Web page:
Happenings, Insights, Thought Leadership
Productivity isn’t about getting the most things done, it’s about getting the right things done. Unfortunately, it’s easy to become distracted so many of us spend too much time on activities and projects that are – or seem – urgent, but deliver little return. Prioritizing your tasks lets you target the right activities and reduce or even avoid those that aren’t worth your most valuable resource: your time.
Stephen Covey’s Time Matrix is an effective tool to characterize all the tasks on your list into one of four categories, which can also be viewed as four quadrants of a chart using urgency and importance as the axes. Applying this format:
Quadrant 1 tasks are both urgent and important, and include tasks that arise unexpectedly that must be dealt with, such as a sick child needing attention, customers experiencing problems, and essential project work that’s on deadline. This is a valuable quadrant to spend your attention as you manage these critical activities. However, spending too much time on Quadrant 1 tasks can be draining.
Quadrant 2 tasks are not urgent but are important. This is where you focus on defining strategy and planning execution of high-value projects. This is also where relationship strengthening like team-building events and renewal activities like exercise or vacation reside. It is far too easy to ignore these important tasks and processes because there is no urgency, but putting focus on these activities will deliver exceptional value in the long-term so they should be prioritized.
Quadrant 3 tasks are urgent but not important, and can include some meetings you don’t really need to attend, some emails you don’t really need to read, and interruptions that disrupt your productivity. Activities in this quadrant tend to make us feel busy but not fulfilled, and so should be avoided whenever feasible. It is OK to say “no” to these unimportant tasks so you can say “yes” to the more important.
Quadrant 4 tasks are neither urgent nor important and can take a disheartening amount of attention. Trivial work activities and time-consuming pursuits like excessive television watching enable us to avoid more profitable activities, and should be limited as far as possible.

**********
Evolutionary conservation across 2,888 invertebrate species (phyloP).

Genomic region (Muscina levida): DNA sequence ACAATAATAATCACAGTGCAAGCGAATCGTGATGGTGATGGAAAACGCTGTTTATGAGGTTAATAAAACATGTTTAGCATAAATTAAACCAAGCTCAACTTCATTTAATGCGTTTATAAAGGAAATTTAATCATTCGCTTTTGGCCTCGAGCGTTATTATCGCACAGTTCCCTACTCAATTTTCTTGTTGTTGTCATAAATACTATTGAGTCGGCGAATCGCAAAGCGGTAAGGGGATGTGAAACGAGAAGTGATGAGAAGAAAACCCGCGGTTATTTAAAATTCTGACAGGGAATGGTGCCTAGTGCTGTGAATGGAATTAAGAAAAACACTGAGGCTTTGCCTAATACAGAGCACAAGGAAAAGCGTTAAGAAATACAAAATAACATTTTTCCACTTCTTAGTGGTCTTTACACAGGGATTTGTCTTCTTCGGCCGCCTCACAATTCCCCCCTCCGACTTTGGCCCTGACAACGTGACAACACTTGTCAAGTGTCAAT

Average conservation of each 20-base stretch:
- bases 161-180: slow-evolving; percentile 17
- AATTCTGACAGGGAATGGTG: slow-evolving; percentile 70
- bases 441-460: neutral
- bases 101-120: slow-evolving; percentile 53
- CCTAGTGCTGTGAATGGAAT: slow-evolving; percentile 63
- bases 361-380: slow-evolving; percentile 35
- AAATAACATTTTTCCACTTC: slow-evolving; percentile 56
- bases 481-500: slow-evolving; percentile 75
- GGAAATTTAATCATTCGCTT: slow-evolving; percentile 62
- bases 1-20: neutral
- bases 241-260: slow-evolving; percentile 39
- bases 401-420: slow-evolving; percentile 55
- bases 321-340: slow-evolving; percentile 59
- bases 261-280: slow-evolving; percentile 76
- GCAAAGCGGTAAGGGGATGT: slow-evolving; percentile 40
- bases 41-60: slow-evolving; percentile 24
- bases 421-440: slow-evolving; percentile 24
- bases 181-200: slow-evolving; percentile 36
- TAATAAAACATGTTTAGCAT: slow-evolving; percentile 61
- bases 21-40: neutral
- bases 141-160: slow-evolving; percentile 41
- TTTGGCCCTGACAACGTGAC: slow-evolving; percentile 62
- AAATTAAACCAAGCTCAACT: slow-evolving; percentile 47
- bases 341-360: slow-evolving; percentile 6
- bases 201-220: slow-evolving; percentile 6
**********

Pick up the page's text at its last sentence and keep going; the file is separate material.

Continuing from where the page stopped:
Using the Four Quadrants as a Prioritization Tool
Start by listing all the tasks the team undertakes and then sort them into the appropriate quadrant before discussing what Quadrant 3 and 4 tasks can be eliminated, what Quadrant 2 tasks should be given more attention, and what Quadrant 1 tasks need to be prioritized. Consider as a team whether there are too many tasks in Quadrants 1, 3 and 4. Then brainstorm what tasks, planning, solutions can be done in Quadrant 2 to reduce these buckets. Keep in mind that Quadrant 2 tasks are important but often overlooked – don’t reward only your "firefighters" operating on Quadrant 1 activities.
A supplementary approach to capitalizing on the Time Matrix is the Daily Plan as described by author David Allen: each morning, list every task you need to do that day, and then apply the quadrant approach to identify Q2 and Q1 tasks where you should spend your time first.
Tip: Identify and write down the very next physical action you must take to move the situation forward. The more specific the better: For example: instead of "clean the garage" write down "purchase large trash bags."
Now, create a habit to set aside five minutes at the start or end of your day to capture and clarify tasks to be completed. Habits that help you focus your attention where it’s most valuable.
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